Out here in the country, it always amazes me how dark the night really is compared to what folks who live in town experience with all the ambient light shining around them. We can see the glow surround the air and sky above the nearest large town ten miles away from us, but it is pitch black around here unless the sky is clear and the moon is shining bright. A good light is always handy out here.
When we first started looking for weapon lights for our handguns a couple of years ago, we read a lot of the reviews and tried a few guns with lights our friends had. There are a lot of good brands and lights out there, but in the end we chose the Streamlight TLR-1s Weapon Light for our home protection guns due to reputation, ease of use for me and the gals, quality, and cost.
My first introduction to Streamlight products were the rechargeable, full-size flashlights we had in our police cruisers back in the 1980s. Their were well built, fairly bright for the technology of the time, and if you didn't have time to get in your daily workout, your could use a couple of Streamlights instead of ten-pound barbells. In comparison, the TLR-1s is fairly light at around four ounces and makes muzzle flip on our Ruger SR9's seem almost non-existent.
Powered by two lithium CR123A batteries, Streamlight claims up to 160 lumens of light for two and a half hours. We've had the lights on continuously for about 30-40 minutes during night-time practice. We've put 350 rounds through a Ruger SR9 in a single session of shooting with the light on without any problems. You will find that after shooting with the light on for that amount of time the unit gets pretty hot, but we've had no problems due to the heat.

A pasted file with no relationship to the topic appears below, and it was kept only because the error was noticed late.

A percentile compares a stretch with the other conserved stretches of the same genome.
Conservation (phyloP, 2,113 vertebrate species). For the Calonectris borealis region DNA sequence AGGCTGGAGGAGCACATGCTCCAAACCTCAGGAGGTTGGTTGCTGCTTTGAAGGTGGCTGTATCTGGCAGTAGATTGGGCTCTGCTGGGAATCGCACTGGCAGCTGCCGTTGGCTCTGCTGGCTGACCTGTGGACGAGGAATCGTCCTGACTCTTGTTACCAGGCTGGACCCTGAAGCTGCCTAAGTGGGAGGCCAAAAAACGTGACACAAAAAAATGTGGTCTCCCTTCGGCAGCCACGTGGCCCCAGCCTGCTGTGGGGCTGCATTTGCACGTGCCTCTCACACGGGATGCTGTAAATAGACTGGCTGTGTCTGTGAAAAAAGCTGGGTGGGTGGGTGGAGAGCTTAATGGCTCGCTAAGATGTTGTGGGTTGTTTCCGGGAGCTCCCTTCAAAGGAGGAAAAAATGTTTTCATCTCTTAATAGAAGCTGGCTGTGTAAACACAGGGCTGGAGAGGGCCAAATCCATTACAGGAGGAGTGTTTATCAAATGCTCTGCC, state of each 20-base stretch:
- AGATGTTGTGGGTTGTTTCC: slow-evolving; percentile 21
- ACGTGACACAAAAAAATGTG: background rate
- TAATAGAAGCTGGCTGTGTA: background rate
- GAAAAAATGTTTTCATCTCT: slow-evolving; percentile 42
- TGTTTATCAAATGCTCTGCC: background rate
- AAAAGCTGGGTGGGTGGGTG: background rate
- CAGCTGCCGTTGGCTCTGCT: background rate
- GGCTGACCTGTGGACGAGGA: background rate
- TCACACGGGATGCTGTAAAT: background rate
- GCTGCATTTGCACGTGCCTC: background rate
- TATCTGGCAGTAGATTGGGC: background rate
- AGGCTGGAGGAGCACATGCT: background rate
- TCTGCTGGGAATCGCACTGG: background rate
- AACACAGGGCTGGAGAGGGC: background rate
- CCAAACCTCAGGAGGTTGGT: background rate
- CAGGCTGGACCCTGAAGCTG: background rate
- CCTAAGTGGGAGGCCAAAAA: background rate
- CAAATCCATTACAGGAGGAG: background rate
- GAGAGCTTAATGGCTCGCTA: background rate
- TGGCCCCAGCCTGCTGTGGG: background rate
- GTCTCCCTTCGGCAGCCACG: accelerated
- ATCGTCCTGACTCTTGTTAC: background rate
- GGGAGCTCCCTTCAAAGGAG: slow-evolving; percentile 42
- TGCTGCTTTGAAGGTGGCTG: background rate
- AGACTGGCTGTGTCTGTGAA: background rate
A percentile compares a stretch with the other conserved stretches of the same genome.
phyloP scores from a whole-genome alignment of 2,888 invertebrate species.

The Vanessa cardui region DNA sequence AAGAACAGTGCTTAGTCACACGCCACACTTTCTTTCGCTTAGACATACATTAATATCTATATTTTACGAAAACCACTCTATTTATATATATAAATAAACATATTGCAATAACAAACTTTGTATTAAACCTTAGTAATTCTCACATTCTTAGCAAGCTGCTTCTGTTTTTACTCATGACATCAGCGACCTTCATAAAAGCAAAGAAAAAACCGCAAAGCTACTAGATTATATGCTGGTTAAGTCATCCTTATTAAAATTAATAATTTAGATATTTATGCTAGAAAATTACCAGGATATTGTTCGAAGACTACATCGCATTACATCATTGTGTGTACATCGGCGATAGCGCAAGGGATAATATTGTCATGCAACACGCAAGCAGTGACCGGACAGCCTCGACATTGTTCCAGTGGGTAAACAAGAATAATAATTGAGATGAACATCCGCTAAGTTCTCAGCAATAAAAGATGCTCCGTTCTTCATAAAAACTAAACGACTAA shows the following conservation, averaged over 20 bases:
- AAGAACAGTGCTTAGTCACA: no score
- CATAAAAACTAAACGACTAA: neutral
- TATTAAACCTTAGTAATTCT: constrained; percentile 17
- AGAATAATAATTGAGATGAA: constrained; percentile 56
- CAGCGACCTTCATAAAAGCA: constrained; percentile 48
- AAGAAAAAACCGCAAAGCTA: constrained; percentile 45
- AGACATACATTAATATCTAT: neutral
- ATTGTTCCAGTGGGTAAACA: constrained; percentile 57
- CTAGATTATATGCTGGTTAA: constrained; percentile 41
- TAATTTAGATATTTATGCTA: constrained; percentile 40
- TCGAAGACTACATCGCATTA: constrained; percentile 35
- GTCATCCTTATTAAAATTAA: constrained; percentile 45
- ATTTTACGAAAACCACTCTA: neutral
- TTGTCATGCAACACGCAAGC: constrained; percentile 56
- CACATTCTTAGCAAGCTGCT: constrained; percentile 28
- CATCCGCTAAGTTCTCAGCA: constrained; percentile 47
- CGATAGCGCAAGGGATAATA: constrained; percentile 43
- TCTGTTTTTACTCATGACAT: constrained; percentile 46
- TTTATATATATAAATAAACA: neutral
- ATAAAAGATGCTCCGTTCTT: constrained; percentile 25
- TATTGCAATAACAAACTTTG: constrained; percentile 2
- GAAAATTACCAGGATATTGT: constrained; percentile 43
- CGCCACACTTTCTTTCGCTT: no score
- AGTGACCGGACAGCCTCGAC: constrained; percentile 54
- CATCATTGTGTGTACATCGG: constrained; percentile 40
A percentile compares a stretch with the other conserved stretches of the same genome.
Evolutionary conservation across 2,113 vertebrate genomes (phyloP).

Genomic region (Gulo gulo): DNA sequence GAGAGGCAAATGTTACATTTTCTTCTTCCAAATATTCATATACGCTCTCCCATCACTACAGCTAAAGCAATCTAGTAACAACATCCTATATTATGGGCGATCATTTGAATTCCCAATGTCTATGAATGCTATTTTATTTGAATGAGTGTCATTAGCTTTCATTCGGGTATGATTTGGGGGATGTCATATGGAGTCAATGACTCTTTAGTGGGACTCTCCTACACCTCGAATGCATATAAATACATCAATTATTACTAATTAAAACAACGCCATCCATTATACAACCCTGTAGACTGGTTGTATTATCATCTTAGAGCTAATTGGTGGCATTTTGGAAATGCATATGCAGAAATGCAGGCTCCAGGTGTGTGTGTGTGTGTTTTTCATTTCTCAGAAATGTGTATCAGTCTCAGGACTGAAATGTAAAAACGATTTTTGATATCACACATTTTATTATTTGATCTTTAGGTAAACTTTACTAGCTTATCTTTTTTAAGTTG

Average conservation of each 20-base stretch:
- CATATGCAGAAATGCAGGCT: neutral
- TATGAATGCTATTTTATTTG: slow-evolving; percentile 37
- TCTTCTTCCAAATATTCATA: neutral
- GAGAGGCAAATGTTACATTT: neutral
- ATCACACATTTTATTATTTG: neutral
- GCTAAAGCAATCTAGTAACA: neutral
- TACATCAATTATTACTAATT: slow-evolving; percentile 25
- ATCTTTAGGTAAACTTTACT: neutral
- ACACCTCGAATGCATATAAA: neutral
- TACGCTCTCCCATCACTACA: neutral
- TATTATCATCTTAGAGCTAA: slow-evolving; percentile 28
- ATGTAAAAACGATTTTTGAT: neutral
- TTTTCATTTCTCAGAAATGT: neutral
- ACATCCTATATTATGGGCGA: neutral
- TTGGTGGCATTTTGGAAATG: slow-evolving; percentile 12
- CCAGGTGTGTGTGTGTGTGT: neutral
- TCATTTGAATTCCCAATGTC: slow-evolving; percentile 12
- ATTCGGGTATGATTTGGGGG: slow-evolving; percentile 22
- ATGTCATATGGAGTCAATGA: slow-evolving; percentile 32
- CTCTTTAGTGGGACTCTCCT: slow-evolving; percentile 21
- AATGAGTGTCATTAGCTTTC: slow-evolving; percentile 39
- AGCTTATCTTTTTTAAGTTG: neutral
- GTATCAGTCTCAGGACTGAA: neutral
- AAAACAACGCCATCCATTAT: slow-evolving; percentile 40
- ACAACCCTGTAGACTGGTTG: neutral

While the clamping screws are tightened down pretty good and have never come loose, you might consider some Loctite if you plan to leave the light on the gun. We've experienced none of the polymer frame "pinching" problems some have reported with their weapon lights on other guns. Streamlight includes "keys" for mounting the lights to various firearms' rails. The Glock key works for the Ruger SR9 and SR9c, positioning the TLR-1s just right for us.
When you hear something at the door at two o'clock in the morning, the switch on the light is ambidextrous and easy to reach with your trigger finger. For right-handed folks, you just flip it down for continuous light or flip it up for momentary light. If you do a quick double-flip-up on the switch, you get a bright strobe effect to disorient your intruders. We don't really train to use the double-flip-up on the switch to get the strobe effect. I'm concerned it's a lot of fine motor skills to use in a stressful situation and so far neither John Travolta or the Bee Gees have tried to break into the house or barn.
We now have five of the Streamlight TLR-1s Weapon Lights in the family. With a couple of years experience putting them through the paces in heat, humidity, rain, cold, and snow... we've been very pleased so far. We still have our Surefires and Maglites around (due to an undiagnosed flashlight addiction), but the weapon lights free up your hands compared with holding a flashlight in one hand the the gun in the other. Just remember for safety's sake, you're pointing your gun at whatever you are pointing your weapon light at.
So for things that go bump in the night, you might consider mounting up the Streamlight TLR-1s Weapon Light.